“It’s not about how much, but how to implement the policies,” said Smith of California’s dilemma between in-state or least-cost development. “It’s very important for us as developers to participate in that and let them know about the opportunity in Wyoming, and that it can be provided at the least cost to them.”
John Dunn, Director of Power Transmission Development for TransCanada, said the Zephyr Project is in its open season, and has made significant progress.
The Zephyr is similarly configured to the TransWest Express, but instead of going into Utah it proposes to go to a converter station in Idaho and then down to the California market.
“The California market is the 800-pound gorilla,” said Dunn. “There are other markets in Nevada and Arizona, but California, particularly southern California, is critical.”
Dunn said the Zephyr is a merchant transmission project, which means there’s no utility rate base. “Just to permit the project is somewhere north of $80 million,” he said. “When we’re talking about a project like this, and with the context of the California market, this is pure at-risk dollars, with no ability to recover them unless the line is ultimately built.”
The project is the first merchant transmission line that’s been 100 percent subscribed to by renewable energy.
Dunn calls the Zephyr Project a “bullet line” offering a straight path to California.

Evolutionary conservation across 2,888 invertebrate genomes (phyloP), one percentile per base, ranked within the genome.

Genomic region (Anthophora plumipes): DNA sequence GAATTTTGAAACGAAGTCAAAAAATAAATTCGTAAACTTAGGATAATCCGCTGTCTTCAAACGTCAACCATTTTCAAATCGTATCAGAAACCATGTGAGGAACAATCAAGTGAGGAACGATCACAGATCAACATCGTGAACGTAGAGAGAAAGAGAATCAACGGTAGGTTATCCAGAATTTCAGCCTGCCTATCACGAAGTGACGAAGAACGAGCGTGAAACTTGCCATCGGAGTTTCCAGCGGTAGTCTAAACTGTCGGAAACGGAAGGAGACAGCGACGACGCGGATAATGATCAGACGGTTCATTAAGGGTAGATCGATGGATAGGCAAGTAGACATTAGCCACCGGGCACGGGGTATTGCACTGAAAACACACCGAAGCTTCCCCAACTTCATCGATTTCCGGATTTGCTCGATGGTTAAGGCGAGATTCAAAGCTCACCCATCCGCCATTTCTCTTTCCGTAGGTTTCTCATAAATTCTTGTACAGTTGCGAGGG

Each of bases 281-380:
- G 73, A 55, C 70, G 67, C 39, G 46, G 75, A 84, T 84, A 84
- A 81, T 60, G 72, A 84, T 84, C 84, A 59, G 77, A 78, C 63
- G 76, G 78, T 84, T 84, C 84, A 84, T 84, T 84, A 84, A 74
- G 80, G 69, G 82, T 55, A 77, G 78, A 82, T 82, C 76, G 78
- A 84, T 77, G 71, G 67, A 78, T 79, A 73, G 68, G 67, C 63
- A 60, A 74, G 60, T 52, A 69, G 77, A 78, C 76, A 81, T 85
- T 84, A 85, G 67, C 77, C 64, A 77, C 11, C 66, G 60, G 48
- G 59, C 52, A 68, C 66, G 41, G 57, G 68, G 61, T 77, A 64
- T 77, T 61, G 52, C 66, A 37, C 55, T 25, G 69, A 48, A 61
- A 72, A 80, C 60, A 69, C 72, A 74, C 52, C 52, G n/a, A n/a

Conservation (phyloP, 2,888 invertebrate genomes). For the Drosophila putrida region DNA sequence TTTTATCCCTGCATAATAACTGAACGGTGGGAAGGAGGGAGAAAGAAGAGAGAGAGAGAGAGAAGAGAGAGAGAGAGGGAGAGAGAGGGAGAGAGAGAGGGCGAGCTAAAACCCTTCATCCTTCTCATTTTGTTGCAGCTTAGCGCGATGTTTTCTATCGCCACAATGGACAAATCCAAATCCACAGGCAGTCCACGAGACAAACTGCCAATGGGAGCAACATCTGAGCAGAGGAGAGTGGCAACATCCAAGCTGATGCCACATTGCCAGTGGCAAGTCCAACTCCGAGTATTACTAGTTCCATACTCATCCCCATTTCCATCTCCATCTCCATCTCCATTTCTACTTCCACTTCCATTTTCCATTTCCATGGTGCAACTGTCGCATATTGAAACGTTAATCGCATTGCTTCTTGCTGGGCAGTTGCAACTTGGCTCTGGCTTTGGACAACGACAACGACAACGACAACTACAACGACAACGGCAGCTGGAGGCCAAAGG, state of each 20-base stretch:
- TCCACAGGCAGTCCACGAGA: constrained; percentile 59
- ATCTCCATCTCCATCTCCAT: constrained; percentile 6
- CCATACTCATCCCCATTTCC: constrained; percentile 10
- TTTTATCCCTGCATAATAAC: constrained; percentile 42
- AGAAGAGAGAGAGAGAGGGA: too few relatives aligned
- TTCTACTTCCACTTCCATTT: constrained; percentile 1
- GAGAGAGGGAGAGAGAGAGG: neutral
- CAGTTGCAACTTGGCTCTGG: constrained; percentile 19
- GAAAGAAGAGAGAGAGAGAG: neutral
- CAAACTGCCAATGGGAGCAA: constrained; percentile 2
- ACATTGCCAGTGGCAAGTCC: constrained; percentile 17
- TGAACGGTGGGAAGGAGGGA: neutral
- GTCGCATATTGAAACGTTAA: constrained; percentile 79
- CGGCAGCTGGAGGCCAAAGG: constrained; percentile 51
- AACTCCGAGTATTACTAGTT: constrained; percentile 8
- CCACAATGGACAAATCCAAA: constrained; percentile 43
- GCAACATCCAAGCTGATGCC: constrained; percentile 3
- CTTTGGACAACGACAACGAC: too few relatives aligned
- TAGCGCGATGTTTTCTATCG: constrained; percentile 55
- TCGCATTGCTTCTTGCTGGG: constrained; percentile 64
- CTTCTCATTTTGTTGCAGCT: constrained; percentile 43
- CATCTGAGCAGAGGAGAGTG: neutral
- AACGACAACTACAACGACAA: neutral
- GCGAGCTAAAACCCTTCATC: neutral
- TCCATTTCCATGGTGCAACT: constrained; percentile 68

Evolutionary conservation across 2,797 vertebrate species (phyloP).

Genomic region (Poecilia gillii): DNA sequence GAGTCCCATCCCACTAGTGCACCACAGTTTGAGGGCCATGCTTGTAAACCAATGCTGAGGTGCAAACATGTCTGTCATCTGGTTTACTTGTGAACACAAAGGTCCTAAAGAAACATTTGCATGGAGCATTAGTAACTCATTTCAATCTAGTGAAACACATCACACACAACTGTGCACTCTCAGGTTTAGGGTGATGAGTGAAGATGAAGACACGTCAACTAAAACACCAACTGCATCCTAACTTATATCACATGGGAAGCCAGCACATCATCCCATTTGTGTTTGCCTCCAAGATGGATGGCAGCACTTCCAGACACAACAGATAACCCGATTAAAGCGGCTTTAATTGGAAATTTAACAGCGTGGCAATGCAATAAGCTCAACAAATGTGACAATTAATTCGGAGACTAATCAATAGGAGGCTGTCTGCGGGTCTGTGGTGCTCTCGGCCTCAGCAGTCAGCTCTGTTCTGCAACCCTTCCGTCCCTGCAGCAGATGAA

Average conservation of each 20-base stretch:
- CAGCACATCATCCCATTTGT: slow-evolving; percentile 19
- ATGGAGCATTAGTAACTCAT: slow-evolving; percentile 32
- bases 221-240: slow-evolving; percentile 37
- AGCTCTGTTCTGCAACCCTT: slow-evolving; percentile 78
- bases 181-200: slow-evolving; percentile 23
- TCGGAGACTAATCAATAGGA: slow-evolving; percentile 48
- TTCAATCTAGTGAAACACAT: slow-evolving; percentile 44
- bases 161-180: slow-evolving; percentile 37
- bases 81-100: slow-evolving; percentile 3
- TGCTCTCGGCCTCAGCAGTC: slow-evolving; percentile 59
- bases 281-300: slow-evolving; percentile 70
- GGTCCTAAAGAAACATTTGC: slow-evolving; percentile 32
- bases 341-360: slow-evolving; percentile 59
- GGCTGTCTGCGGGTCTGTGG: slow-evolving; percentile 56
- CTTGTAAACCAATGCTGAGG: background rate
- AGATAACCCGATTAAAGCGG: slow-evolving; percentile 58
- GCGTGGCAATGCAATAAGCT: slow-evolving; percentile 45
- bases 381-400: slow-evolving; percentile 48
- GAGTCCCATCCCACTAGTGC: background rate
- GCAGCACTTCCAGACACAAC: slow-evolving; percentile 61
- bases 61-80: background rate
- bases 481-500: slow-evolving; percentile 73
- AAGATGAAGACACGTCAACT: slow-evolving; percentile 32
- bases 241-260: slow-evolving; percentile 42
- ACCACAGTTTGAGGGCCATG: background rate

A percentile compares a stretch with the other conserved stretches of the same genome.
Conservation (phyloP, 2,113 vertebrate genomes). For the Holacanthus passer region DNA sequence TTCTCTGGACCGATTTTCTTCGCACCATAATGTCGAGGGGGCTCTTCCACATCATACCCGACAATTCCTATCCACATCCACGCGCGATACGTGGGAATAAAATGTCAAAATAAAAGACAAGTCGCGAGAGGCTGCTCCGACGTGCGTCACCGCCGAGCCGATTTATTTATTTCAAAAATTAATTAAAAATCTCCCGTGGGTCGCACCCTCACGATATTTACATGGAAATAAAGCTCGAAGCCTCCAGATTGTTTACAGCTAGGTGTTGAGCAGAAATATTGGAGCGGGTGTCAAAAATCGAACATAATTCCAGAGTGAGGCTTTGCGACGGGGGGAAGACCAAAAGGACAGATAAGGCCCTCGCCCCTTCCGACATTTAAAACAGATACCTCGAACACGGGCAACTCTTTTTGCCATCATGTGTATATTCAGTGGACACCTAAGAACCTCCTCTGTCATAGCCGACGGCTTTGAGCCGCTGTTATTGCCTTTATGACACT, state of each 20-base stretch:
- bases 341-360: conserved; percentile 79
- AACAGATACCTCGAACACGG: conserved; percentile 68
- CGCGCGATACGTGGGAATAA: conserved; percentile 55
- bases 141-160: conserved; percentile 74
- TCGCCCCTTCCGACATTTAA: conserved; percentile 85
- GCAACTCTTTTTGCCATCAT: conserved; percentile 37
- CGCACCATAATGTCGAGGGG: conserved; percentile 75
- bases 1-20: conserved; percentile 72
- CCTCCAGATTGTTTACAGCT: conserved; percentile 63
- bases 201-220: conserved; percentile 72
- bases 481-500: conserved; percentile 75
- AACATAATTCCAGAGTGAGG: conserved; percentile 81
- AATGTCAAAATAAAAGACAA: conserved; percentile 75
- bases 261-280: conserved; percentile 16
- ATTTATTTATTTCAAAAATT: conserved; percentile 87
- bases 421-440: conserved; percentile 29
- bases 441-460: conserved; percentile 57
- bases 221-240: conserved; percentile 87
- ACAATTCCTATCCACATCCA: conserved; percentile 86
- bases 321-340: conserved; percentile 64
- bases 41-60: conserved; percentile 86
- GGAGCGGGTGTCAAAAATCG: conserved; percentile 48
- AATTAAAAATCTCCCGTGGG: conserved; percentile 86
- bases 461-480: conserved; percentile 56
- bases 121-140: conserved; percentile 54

“That’s an important issue that California regulators need to understand – they’re concerned about transactions and if any renewable energy is actually ending up in their state. This line offers a direct electron path from Wyoming renewables straight down into the El Dorado Valley,” said Dunn. “It’s a physical path right into their market.”
Dunn estimated that when employment, property taxes and other figures are totaled, over a 20-year period the line would contribute $8.5 billion to Wyoming’s economy.
The open season on the Zephyr Project just ended March 10. “We did receive bids in excess of the 3,000-megawatt capacity,” said Dunn. “That’s big news, but we’ve not yet decided to proceed to the regulatory phase until we complete some due diligence, and one of those is the California market.”
Dunn said the “NIMBY” concept is coming into play in California, or “Not in my backyard.”
“Nearly 90 percent of all delayed projects are in-state, and 75 percent of pending projects are in-state,” said Dunn. “There’s a desire to see as much of that met by in-state sources as possible, but the development of in-state renewables is not a compelling picture. The conclusion is California needs out-of-state renewables – the high quality, high capacity factor, low cost renewables from Wyoming.”
“California represents the biggest single market for Wyoming wind. Our configuration provides long-term contracts. The contracts we proposed were 20 to 25 years long,” said Dunn. “But we need regulatory certainty and stability, such that California utilities can consider long-term agreements for out-of-state renewables.”
Of the Zephyr, Dunn said, “The line relies on power purchase agreements being signed sometime in the next couple of years with generators in Wyoming so this can be built and Wyoming’s dreams of being a bigger renewable energy player in the West can be realized.”
Christy Hemken is managing editor of the Wyoming Livestock Roundup and can be reached at firstname.lastname@example.org.